There are too many law enforcement officers — both police and corrections officers — who engage in misconduct. Sometimes that misconduct takes the form of discourtesy or a lack of respect and erodes the necessary partnership between the community and law enforcement. And sometimes, as in the case of George Floyd, it results in bodily harm. The human costs are unspeakable. But the cost to local government taxpayers is real as well as abusive behavior by law enforcement costs some cities millions of dollars and can put smaller cities on the brink of bankruptcy.

What Should Local Government Do?

As the Center continues to work with our partners in state and local government, there are a number of steps that every local government should be taking to address systemic racism:

Acknowledge the Problem

In PFM’s work with the National Resource Network, an initiative focused on America’s most economically challenged cities, we frequently found that one of the biggest barriers to economic success was the failure to acknowledge that many of those challenges were the result of systemic racism — and in many cases were vestiges of an era where segregation was not just pervasive, but legal. Local government should start by taking a wide view of the impact of systemic racism in their community — including the specific effects on the criminal justice system. And it should acknowledge that local government policies on zoning, transportation, school districts, economic development and budgeting, to name just a few, have frequently been the cause of disparate outcomes.

Measure and Report It

The first steps toward solving a problem often involve developing and regularly tracking metrics that can help to understand its nature and breadth and where efforts need to be focused to solve it. Local governments need to invest in regularly measuring and reporting on data related to equity in their community. That means collecting data in a way that allows for examination through an equity lens. The current COVID-19 crisis has been a case study on the need for this type of approach. Glaring inequities only became apparent as health departments started to report on cases, hospitalizations and deaths by race, origin and location.

Systemic racism in the criminal justice system persists, in part, because of the lack of transparency.

For example, in policing, departments need to measure not just the number of incidents, but also looking at victimization by race and by income. It means detailed reporting on stops and arrests. And it means reporting not just the number of civilian complaints against officers in a department, but also looking at the race and origin of the complainants and officers involved as well as differences in outcomes.

Finally, most local governments need to make far greater use of non-administrative data in measuring community attitudes. While some local governments have annual citizen satisfaction surveys, they rarely seek sufficient detail to meaningfully measure problems in a community.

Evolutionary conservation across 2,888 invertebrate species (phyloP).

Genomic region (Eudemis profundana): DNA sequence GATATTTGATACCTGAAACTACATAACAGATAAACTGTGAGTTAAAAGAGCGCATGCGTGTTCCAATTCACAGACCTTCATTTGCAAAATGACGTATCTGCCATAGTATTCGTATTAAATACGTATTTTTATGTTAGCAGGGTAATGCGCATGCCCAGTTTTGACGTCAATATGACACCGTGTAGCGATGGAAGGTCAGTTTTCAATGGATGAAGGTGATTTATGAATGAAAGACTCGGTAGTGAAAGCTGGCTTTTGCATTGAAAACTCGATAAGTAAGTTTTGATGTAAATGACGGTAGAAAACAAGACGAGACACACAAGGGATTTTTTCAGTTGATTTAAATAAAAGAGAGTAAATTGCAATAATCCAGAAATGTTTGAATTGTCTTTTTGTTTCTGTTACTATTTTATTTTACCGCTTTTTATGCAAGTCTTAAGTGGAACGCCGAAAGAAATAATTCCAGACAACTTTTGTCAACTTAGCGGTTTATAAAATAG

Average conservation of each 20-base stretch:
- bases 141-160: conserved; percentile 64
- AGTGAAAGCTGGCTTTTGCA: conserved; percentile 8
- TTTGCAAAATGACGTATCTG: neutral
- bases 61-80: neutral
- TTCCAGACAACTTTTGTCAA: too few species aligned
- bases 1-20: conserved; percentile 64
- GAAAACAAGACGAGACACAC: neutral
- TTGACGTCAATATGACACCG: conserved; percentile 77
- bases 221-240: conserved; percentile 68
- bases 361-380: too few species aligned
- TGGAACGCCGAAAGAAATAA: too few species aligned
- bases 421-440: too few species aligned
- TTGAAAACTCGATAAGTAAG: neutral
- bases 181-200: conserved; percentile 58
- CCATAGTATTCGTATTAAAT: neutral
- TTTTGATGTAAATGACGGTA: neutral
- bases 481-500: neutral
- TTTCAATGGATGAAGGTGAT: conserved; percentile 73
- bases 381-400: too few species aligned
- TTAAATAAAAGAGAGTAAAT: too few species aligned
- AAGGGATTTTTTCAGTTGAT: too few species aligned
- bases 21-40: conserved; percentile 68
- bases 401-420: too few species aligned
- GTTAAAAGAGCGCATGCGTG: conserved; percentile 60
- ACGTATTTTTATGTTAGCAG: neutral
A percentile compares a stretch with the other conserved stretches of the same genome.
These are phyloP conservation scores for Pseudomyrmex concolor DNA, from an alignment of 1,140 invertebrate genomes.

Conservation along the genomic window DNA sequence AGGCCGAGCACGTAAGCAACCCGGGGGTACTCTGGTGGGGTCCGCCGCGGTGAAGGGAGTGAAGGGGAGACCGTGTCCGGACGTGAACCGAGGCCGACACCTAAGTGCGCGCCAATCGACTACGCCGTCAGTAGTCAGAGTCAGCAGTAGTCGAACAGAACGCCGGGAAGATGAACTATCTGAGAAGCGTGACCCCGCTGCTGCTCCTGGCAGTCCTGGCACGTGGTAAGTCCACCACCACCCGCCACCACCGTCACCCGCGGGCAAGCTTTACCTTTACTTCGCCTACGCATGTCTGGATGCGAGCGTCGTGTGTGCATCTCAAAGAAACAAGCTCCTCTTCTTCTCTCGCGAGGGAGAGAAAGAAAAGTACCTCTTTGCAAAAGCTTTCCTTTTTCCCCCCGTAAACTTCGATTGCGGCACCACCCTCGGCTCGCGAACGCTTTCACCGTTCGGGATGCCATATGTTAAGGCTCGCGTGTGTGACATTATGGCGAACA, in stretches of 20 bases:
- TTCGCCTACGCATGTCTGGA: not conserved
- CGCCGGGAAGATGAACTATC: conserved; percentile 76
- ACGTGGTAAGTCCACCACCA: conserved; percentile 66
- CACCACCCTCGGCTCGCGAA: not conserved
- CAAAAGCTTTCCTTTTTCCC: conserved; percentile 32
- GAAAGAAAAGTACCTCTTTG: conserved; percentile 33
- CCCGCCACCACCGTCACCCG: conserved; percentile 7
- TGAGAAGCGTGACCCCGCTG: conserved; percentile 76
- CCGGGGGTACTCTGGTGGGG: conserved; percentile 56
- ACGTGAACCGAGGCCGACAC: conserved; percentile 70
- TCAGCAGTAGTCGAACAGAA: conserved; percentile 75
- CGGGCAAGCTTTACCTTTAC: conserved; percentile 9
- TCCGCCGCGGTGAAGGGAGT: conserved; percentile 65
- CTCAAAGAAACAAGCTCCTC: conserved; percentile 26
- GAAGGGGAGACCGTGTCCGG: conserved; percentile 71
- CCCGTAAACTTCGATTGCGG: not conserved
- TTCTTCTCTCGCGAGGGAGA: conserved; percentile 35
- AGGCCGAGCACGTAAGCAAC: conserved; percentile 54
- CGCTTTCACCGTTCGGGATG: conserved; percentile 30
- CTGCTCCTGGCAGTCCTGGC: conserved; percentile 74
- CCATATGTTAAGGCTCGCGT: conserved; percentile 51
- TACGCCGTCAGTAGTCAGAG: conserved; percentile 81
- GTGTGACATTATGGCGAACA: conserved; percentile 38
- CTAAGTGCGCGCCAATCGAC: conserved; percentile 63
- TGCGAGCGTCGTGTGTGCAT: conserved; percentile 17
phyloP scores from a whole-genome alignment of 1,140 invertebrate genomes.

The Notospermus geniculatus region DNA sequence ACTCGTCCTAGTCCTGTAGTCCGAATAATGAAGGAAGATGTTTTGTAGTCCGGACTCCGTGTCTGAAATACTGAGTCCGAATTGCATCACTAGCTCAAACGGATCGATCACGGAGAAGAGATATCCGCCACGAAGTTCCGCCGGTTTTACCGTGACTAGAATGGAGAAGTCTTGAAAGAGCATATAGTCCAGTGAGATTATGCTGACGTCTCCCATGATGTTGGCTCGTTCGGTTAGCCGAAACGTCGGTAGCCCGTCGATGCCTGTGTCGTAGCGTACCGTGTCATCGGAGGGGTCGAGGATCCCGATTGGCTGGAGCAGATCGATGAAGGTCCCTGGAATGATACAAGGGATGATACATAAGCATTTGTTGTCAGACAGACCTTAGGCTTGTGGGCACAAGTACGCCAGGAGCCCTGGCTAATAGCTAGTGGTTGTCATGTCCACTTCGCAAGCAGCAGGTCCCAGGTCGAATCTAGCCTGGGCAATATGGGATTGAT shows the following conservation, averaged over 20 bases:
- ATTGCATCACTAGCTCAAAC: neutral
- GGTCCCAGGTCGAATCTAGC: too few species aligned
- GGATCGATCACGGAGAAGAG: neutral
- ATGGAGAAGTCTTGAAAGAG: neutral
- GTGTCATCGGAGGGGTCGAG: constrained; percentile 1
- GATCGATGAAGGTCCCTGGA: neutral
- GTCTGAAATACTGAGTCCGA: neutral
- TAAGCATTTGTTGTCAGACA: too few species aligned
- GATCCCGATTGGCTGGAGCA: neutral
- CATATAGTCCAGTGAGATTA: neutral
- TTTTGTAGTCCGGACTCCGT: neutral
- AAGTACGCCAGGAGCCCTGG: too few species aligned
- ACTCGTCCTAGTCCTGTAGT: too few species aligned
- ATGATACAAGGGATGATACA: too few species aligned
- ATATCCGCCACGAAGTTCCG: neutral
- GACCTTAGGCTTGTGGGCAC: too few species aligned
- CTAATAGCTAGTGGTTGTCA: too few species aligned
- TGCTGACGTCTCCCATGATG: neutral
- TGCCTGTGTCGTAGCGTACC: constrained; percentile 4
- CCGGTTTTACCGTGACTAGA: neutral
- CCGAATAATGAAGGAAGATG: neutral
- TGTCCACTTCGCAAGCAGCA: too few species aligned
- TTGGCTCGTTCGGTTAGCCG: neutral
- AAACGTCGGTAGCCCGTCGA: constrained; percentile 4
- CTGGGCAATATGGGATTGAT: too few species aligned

Make It a Priority

Acknowledging and measuring problems related to systemic racism are only the beginning. As specific problems and issues are identified at the local level, efforts to address them must become a priority for the local government. In some cases, local lawmakers can seek change through legislation: but it is hard to legislate poverty or health disparities out of existence locally and city councils and county commissions are often constrained by state law pre-emption. There are specific areas, however, where local government can act to undo policy that has promoted segregation.

Local governments generally have control over planning and zoning. The persistence of school and housing segregation are the direct result of local decision-making in these areas. One way for local governments to make ending systemic racism a priority is to require that it be considered in every legislative or planning action that it undertakes. When some local governments wanted to make the environment a priority, they began to require that all new major zoning changes be accompanied by a sensible environmental impact statement. New local laws sometimes require a fiscal note to highlight the importance of budgetary impacts. Similarly, local governments should require Equity Impact Statements for every new ordinance and zoning change.

Still, at the local level, the most important policy tool is often the annual budget. Budgets are not math. They are the clearest and most concrete way that most local governments have to set forth their priorities on an annual basis. In many cases, however, local governments pursue incremental budgeting with little focus on how budgets are tied to outcomes. To make challenging systemic racism a true priority, local governments need to move toward a priority based or budgeting for outcomes approach. This is not only a best practice already recognized by government finance professionals, it is also the best path to ensuring that efforts focusing on equity and inequality are adequately funded initiatives and not just stale rhetoric.

Take a Prevention First Approach

Systemic racism has been built up over centuries. It won’t end in a single calendar or fiscal year. It will take investments that will require time to produce returns. In many communities, elected and appointed leadership will need to change the way that they approach decisions about budgets. The political calendar too often rewards policies and programs that bear results in the short term and neglects efforts where returns are more likely in someone else’s term as Mayor or on the City Council. But prevention programs — focused on education, economic opportunity, health and housing — may be the most important strategies that local government can take to increase equity and tackle systemic racism.